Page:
Archive Site Provided for Historical Purposes
Sponsored by the U.S. Department of Energy Human Genome Program
Human Genome News, January-March 1996; 7(5)
The Second Meeting on Interconnection of Molecular Biology Databases (MIMBD-95) was held at Cambridge University on July 20-22, 1995, in conjunction with ISMB-95. The workshop was organized by Peter Karp of the SRI International Artificial Intelligence Center, Victor M. Markowitz of Lawrence Berkeley National Laboratory, and Tom Flores of the European Bioinformatics Institute. The premise of this meeting was that the roughly 100 existing molecular biology databases (MBDs) will be of much greater value to molecular biologists when interconnected than in their current isolated states. Scientists will be able to integrate diverse sources of information to answer questions that are laborious or impossible to tackle today.
Research in this area is proceeding along three main lines: interconnecting databases via WWW, the data-warehousing approach, and the distributed-query approach. Central to all three approaches is the concept of creating dfatabase links recording information about relationships between objects in various MBDs (such as linking a protein sequence in one to the corresponding DNA sequence in another).
The WWW-based approach to interoperation combines WWW access to entries of individual MBDs with electronic links to allow user navigation among entries of related databases. The distributed-query approach allows the expression of complex queries over multiple MBDs and addresses the problems of splitting such queries into component subqueries for individual MBDs and assembling the results. The data-warehousing approach also supports the expression of complex queries over multiple databases. Such queries are simplified by physically integrating multiple MBDs into a centralized data warehouse.
Other topics discussed at the meeting included the automatic inference of links among MBDs, maintenance of link integrity as objects are updated, similarities of notations (data-definition languages) employed for specifying structure (schema), and development of new MBDs.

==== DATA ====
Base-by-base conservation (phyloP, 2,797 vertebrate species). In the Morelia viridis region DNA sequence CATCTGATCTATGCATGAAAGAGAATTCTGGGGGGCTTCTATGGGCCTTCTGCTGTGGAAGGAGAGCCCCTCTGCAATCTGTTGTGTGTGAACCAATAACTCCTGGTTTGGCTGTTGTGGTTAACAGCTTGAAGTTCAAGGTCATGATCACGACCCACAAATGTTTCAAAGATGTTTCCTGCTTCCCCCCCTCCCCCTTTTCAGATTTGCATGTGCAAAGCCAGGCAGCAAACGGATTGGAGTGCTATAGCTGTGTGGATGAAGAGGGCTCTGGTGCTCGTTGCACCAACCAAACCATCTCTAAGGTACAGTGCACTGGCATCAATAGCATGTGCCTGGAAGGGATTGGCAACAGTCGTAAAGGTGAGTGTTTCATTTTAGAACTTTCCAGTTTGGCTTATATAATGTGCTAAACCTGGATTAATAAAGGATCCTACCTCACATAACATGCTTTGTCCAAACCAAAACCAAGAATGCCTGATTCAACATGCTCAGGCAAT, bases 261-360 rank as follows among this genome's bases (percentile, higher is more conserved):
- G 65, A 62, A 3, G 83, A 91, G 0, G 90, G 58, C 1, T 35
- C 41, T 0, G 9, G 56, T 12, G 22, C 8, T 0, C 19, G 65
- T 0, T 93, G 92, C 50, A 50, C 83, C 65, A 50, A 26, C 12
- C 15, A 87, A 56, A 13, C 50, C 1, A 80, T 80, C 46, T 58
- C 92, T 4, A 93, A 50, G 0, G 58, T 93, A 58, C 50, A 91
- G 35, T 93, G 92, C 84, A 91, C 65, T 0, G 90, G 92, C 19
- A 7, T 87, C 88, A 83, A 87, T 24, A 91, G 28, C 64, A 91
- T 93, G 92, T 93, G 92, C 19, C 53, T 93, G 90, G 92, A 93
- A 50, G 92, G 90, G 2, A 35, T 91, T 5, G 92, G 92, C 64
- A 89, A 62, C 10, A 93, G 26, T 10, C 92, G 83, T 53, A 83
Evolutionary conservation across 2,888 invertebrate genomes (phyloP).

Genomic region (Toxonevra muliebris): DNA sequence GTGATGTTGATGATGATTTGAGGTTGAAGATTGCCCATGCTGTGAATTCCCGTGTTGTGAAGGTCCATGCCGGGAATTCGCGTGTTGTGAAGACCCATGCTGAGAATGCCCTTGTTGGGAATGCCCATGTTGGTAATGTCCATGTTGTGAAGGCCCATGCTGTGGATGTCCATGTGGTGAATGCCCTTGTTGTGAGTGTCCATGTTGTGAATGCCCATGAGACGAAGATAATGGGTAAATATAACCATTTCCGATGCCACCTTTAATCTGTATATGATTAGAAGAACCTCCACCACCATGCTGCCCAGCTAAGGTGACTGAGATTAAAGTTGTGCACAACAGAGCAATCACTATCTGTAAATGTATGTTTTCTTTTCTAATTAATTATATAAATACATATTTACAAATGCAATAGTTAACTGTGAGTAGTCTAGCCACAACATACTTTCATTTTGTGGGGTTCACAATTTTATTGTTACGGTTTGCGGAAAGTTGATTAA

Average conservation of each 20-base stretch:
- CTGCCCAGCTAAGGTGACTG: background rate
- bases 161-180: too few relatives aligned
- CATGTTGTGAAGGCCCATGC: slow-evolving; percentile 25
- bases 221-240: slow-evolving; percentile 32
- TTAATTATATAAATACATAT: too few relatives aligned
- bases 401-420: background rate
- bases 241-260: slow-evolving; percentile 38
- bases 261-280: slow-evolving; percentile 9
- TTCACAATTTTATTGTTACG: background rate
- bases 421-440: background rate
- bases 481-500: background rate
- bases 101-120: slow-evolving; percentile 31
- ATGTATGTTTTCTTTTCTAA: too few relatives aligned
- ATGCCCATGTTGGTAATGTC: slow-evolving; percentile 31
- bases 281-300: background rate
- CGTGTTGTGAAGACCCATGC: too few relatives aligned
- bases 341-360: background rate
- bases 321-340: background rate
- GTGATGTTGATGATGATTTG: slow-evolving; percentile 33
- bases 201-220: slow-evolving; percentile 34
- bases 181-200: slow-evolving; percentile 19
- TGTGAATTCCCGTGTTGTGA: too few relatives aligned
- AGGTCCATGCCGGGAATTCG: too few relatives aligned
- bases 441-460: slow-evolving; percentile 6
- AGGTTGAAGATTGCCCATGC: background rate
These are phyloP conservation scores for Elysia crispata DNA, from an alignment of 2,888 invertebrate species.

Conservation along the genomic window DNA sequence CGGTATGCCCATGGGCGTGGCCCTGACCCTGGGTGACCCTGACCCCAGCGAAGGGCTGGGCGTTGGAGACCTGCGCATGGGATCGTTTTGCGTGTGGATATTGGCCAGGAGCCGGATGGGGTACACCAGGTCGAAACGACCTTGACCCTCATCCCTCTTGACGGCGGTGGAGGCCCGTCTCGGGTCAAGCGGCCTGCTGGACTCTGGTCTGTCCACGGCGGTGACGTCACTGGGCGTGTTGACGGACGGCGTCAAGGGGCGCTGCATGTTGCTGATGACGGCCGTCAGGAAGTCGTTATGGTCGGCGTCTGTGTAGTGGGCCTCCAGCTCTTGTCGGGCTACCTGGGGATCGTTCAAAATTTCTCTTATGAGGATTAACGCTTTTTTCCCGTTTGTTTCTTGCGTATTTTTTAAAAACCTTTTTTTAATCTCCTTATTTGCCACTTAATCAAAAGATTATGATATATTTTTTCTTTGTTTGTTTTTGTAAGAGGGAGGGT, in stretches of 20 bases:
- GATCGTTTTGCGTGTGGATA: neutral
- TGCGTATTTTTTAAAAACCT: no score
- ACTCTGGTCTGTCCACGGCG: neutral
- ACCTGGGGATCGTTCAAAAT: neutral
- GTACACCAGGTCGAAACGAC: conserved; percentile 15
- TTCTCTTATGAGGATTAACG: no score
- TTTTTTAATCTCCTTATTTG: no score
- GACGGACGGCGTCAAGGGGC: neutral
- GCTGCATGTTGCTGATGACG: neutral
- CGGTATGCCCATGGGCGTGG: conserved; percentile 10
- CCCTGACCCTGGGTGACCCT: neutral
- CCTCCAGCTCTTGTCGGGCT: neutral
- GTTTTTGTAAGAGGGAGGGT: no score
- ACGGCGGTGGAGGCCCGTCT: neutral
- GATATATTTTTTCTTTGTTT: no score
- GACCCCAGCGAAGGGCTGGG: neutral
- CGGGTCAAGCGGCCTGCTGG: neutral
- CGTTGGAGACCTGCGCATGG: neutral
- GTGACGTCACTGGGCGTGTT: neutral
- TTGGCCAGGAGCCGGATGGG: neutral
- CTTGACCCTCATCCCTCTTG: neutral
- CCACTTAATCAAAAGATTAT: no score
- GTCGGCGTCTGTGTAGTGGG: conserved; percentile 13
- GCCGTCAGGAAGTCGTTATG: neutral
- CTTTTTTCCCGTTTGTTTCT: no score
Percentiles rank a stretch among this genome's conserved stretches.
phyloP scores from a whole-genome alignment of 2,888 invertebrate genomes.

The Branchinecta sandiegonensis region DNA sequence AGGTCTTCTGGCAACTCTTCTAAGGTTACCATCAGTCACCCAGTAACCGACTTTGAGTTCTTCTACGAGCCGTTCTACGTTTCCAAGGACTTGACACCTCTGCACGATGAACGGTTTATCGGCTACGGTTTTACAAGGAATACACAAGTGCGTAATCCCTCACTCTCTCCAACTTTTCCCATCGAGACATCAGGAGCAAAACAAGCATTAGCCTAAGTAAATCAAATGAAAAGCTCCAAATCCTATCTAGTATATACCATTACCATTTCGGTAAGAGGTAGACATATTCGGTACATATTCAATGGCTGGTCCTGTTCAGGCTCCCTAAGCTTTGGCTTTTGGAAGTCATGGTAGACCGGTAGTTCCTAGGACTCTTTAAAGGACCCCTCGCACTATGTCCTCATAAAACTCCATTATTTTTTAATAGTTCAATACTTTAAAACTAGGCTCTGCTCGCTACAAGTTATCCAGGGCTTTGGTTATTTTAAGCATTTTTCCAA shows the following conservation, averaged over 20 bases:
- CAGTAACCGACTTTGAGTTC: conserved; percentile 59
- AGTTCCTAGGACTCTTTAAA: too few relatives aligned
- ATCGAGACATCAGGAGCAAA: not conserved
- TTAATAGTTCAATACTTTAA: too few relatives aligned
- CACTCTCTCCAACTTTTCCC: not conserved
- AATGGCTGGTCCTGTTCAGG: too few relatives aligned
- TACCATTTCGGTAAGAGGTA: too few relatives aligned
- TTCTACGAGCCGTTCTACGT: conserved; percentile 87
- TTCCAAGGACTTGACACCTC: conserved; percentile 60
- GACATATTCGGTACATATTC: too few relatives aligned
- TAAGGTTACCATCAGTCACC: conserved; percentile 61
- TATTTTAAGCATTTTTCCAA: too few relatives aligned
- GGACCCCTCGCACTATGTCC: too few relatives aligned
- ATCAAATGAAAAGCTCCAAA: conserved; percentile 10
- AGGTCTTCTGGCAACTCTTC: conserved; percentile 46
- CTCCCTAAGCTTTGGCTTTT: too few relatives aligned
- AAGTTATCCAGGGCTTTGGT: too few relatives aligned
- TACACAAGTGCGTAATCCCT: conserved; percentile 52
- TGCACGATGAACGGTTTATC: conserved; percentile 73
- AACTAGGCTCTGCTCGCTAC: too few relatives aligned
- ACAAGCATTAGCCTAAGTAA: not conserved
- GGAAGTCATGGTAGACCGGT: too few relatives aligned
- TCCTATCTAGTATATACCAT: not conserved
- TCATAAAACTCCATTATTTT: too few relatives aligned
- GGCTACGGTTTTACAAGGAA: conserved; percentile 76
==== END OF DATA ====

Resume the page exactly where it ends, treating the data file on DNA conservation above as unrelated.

Two panels were held at the workshop. The first panel discussed the role of standards and componentry in achieving database interoperation and reuse of bioinformatics software. The second panel discussed the current state of systems developed for supporting interoperability, including their architectures, approaches, assumptions, limitations, and costs; and explored future directions. Position papers presented during the second panel were published in Journal of Computational Biology 2(4), 1995.
As a result of the growing maturity of MBD interoperability work, next year's MIMBD meeting will be merged into the ISMB-96 meeting in St. Louis. A one-day follow-up MIMBD workshop will also be held in conjunction with ISMB-96 to discuss advances in this area. [MIMBD-95 abstracts: http://www.ai.sri.com/~pkarp/mimbd.html] [Peter D. Karp, SRI International (firstname.lastname@example.org)]
The electronic form of the newsletter may be cited in the following style:
Human Genome Program, U.S. Department of Energy, Human Genome News (v7n5).
The Human Genome Project (HGP) was an international 13-year effort, 1990 to 2003. Primary goals were to discover the complete set of human genes and make them accessible for further biological study, and determine the complete sequence of DNA bases in the human genome. See Timeline for more HGP history.